Thursday

23rd Mar 2017

Internet providers can be forced to block access to illegal downloads, rules EU Court

EU-based internet service providers can be ordered to block customers’ access to a copyright-infringing website, following a ruling on Thursday (27 March) by the European Court of Justice (ECJ).

The judgement follows a dispute between Austrian Internet provider Telekabel Wien and two film companies, based in Germany and Austria, over whether the internet service provider (ISP) should be forced to prevent its customers from accessing film download site kino.to, a Tonga-based website that received nearly 4 million visitors a day.

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  • The ruling strengthens the ability of music and other creative industries to tackle piracy (Photo: Cyrus Farivar)

Although the Austrian courts stated that Telekabel should block access to the site - which was closed down in 2011 following police action - Telekabel argued that blocking measures could be evaded by downloaders and would be "excessively costly".

The EU's copyright directive gives rights holders the power to request an injunction against intermediaries who provide services that can be used to breach copyright.

Despite its protestations, the EU's top court found that, as an internet provider allowing its customers to view copyrighted films and music, Telakabel could be classified as an intermediary.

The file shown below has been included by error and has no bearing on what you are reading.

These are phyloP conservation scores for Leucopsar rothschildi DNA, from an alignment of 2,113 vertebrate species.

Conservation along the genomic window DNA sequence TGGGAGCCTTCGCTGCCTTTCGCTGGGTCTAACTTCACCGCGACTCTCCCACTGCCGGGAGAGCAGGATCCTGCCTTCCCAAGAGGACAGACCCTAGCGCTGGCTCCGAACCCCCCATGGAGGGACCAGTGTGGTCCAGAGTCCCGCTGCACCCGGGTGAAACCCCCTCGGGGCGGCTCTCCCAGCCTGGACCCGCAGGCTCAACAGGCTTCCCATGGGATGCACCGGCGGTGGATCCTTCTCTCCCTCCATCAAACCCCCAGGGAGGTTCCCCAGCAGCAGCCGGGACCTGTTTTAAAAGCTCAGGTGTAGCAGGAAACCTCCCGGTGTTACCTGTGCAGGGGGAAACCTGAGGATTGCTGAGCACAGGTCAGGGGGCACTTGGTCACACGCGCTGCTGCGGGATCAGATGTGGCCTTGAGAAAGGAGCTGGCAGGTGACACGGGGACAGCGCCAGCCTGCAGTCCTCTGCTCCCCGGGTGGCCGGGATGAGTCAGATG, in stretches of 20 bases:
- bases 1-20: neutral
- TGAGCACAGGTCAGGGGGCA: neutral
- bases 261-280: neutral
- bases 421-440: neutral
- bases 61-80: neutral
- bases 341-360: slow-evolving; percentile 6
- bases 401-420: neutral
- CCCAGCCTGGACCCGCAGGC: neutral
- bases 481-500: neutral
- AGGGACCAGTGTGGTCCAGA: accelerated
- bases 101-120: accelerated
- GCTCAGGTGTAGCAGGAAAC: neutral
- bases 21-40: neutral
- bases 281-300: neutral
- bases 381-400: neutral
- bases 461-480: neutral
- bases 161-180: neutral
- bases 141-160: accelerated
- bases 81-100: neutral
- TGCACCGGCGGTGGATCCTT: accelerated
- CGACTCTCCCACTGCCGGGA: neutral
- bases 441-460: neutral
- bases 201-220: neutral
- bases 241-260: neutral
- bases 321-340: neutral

"The Court notes, in that regard, that the directive, which seeks to guarantee a high level of protection of rights holders, does not require a specific relationship between the person infringing copyright and the intermediary against whom an injunction may be issued," it said.

"Internet users and also, indeed, the ISP must be able to assert their rights," the Court added.

The UK and Ireland are among a handful of countries already taking action to block access to sites such as Swedish-based download site Pirate Bay, through ISPs.

In a statement, the International Federation of the Phonographic Industry (IFPI), a music industry lobby group welcomed the ruling which it said confirmed that "copyright is itself a fundamental right requiring protection."

"The decision by the ECJ today confirming that website blocking does not infringe fundamental rights in the EU is an important clarification that will strengthen the ability of music and other creative industries to tackle piracy," IFPI added.

The ECJ ruling marks a volte face from a ruling by the same court in 2011 which found that Belgian internet provider Belgacom Scarlet, could not be forced by a national court to block users from illegally sharing music and video files.

Brussels examines where to put marker on copyright enforcement

With Brussels set to publish proposals on intellectual property rights later this year, debate on how to tackle internet piracy and ensure copyright protection has reached fever pitch. Rasmus Stolberg from the award-winning Danish band Efterklang asks if there is any justification for not paying for the work of artists.

Read more in the EUobserver April FOCUS on Digital Agenda.

Focus

EU court rules social networks cannot police downloads

The European Court of Justice (ECJ) has struck the latest blow in the debate over internet policing, ruling on Thursday that online social network sites cannot be forced to construct measures to prevent users from downloading songs illegally.

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